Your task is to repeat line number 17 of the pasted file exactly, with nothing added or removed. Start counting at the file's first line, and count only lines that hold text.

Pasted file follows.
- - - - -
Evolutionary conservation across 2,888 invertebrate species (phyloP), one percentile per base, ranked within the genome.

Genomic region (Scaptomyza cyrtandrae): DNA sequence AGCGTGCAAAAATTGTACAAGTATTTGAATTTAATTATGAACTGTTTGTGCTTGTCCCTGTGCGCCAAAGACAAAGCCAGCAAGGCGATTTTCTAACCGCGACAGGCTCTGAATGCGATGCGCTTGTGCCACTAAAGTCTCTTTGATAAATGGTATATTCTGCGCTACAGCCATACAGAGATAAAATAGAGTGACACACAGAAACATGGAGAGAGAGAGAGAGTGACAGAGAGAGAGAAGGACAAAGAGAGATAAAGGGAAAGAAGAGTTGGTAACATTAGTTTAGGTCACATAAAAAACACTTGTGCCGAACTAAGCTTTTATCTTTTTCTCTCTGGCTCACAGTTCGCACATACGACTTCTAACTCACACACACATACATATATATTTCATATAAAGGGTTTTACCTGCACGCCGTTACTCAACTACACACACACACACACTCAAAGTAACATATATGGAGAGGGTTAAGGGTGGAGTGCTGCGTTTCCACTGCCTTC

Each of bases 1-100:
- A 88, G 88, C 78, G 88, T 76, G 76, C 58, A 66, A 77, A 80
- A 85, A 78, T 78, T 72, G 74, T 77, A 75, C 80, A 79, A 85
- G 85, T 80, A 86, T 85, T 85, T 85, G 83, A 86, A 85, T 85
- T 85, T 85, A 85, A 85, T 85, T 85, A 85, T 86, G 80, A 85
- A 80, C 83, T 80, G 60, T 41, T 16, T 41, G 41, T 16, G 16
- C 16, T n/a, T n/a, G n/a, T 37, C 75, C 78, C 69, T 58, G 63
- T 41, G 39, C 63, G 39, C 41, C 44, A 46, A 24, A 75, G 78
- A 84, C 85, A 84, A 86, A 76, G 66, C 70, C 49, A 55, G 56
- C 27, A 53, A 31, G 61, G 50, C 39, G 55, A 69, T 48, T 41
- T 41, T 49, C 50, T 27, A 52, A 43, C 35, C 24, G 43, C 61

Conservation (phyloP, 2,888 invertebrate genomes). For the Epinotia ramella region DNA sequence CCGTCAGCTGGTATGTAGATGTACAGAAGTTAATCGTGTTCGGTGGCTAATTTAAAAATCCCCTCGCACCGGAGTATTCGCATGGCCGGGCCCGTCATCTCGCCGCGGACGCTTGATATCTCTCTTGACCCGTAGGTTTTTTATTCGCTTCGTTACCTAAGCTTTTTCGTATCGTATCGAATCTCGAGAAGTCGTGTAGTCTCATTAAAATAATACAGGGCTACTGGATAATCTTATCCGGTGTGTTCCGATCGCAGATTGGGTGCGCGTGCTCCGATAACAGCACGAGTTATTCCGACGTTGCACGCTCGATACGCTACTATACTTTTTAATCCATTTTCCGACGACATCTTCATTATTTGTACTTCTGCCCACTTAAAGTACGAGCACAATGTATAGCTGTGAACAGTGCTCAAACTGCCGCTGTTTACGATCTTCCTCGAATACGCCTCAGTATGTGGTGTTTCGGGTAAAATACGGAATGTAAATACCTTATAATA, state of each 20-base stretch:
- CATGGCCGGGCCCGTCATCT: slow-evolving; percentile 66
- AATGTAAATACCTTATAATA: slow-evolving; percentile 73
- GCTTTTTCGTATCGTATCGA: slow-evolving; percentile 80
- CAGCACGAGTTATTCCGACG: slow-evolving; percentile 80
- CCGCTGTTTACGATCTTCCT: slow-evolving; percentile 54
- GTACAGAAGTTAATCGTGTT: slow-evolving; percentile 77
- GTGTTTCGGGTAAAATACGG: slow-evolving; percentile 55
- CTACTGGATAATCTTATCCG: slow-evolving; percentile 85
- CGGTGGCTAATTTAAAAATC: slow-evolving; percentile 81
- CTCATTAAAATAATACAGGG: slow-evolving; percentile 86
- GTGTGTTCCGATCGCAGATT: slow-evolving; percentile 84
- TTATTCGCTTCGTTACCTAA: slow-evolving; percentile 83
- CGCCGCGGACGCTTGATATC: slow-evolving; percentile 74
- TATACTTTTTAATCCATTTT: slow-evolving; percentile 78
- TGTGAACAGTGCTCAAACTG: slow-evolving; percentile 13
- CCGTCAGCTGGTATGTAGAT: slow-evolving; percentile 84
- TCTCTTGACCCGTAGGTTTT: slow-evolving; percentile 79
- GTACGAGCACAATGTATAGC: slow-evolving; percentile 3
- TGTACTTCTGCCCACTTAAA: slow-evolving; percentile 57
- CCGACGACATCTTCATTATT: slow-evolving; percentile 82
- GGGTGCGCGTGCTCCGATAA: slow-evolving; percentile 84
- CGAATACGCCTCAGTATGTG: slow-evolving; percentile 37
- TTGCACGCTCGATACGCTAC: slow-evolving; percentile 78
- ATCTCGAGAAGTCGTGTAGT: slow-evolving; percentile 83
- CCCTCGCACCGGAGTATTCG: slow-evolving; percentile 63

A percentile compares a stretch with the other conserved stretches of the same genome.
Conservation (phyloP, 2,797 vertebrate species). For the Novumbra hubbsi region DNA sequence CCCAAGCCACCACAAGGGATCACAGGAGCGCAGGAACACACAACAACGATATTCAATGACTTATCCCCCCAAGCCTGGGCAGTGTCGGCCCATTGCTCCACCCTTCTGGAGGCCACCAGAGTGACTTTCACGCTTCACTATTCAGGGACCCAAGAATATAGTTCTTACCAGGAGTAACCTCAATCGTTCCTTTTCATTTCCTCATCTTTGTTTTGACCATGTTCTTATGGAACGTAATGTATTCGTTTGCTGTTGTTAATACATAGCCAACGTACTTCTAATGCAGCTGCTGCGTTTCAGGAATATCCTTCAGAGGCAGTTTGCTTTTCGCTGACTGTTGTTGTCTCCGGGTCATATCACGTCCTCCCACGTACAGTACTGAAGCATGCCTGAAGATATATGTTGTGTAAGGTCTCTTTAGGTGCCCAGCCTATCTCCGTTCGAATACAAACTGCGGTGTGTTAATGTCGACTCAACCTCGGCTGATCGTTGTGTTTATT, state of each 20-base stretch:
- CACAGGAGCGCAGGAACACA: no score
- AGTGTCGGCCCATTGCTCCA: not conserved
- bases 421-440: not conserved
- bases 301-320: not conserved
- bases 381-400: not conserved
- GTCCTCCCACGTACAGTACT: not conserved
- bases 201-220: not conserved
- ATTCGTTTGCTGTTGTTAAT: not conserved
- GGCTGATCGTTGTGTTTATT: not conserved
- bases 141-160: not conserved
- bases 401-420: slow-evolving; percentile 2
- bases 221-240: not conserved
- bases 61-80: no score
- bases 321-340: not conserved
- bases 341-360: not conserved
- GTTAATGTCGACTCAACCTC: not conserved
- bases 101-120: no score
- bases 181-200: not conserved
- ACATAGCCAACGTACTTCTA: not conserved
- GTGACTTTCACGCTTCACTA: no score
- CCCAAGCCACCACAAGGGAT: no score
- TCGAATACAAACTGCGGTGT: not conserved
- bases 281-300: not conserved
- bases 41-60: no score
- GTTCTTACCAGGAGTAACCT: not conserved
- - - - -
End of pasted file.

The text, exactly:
- GCTTTTTCGTATCGTATCGA: slow-evolving; percentile 80